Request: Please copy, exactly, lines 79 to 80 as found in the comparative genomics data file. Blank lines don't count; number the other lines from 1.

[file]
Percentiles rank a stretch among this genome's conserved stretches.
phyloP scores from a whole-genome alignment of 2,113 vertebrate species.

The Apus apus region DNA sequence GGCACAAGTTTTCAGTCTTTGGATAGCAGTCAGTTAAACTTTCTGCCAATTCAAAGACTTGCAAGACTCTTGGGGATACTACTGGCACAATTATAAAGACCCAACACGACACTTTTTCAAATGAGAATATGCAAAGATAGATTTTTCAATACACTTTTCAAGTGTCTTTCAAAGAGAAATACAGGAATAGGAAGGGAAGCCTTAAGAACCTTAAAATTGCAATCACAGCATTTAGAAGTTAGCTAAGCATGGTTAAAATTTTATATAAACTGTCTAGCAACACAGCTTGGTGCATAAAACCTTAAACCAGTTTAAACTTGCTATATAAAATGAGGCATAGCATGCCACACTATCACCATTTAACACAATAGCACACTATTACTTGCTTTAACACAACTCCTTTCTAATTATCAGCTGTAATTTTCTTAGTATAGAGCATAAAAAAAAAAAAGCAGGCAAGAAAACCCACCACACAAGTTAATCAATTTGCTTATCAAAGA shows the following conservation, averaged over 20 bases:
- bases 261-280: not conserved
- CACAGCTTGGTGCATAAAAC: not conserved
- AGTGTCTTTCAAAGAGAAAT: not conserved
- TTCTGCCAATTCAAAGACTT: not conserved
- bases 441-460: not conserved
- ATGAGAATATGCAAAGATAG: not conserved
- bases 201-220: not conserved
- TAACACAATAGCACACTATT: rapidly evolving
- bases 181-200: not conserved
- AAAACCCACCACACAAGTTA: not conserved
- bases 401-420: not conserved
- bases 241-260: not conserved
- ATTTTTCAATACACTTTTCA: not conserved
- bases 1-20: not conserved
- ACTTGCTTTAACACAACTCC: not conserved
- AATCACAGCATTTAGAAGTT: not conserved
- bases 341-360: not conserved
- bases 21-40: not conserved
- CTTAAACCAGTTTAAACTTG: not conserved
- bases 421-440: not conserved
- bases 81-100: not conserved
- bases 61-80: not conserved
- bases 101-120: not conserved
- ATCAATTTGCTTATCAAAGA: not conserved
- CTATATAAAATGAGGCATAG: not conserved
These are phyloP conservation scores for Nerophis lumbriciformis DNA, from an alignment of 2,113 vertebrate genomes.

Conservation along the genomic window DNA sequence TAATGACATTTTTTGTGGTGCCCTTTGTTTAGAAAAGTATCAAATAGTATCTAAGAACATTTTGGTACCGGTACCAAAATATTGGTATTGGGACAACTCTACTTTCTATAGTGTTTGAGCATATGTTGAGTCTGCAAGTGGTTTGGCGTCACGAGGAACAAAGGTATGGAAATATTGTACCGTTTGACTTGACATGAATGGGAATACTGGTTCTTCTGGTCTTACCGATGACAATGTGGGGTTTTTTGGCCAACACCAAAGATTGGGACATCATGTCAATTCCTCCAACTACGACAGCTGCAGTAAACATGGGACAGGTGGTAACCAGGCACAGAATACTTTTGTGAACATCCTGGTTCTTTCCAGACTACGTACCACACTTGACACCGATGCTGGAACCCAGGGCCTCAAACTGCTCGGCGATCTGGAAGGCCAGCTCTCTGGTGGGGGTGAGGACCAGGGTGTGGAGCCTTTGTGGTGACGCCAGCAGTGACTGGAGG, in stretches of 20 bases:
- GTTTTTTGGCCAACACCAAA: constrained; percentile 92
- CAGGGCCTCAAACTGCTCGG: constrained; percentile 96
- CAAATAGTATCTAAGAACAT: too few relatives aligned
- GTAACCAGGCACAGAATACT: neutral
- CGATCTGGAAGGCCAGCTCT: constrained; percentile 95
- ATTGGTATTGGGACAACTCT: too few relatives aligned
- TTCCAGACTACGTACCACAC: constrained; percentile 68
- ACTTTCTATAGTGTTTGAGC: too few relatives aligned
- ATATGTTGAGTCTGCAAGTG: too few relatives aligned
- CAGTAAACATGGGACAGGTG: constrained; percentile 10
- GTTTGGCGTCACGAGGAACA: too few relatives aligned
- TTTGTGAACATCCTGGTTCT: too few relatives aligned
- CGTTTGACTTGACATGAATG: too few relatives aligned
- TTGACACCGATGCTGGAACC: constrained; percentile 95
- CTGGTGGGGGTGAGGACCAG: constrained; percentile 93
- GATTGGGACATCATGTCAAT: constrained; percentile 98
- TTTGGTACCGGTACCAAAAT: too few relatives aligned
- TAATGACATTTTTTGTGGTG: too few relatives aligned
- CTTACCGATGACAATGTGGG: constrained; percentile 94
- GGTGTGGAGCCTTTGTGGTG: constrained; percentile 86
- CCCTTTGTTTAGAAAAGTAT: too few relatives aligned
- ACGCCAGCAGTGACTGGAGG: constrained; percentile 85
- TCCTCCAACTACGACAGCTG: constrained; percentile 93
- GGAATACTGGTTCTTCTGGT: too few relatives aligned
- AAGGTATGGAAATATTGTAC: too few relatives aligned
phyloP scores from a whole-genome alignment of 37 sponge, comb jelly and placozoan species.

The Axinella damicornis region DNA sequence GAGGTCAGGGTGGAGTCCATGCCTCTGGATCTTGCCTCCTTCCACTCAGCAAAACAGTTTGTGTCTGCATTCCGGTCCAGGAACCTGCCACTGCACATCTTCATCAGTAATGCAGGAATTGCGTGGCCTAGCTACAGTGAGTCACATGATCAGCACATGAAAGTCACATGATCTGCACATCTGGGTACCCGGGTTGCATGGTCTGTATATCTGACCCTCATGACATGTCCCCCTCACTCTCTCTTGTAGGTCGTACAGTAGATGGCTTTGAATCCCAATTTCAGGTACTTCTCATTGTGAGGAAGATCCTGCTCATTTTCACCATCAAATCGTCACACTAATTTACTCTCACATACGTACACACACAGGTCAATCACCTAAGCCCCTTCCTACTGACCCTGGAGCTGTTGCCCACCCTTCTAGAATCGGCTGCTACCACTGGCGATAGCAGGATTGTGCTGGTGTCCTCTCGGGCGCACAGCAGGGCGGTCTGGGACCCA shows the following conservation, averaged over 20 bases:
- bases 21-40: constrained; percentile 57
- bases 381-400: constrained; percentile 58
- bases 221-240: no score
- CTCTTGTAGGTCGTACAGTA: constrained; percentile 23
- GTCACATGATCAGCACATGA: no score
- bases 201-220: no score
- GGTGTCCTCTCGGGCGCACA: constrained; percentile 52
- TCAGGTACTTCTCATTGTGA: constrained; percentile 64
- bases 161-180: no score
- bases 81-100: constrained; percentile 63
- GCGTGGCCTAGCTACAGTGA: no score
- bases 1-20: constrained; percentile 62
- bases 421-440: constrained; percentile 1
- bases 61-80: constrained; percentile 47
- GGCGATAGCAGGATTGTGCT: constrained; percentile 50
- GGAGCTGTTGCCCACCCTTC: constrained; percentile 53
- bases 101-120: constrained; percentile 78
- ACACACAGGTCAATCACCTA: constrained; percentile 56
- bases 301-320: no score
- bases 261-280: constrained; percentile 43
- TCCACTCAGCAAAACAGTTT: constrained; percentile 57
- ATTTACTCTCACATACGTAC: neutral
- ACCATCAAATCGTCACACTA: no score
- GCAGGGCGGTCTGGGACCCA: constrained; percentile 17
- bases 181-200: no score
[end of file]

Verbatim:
- ATTTACTCTCACATACGTAC: neutral
- ACCATCAAATCGTCACACTA: no score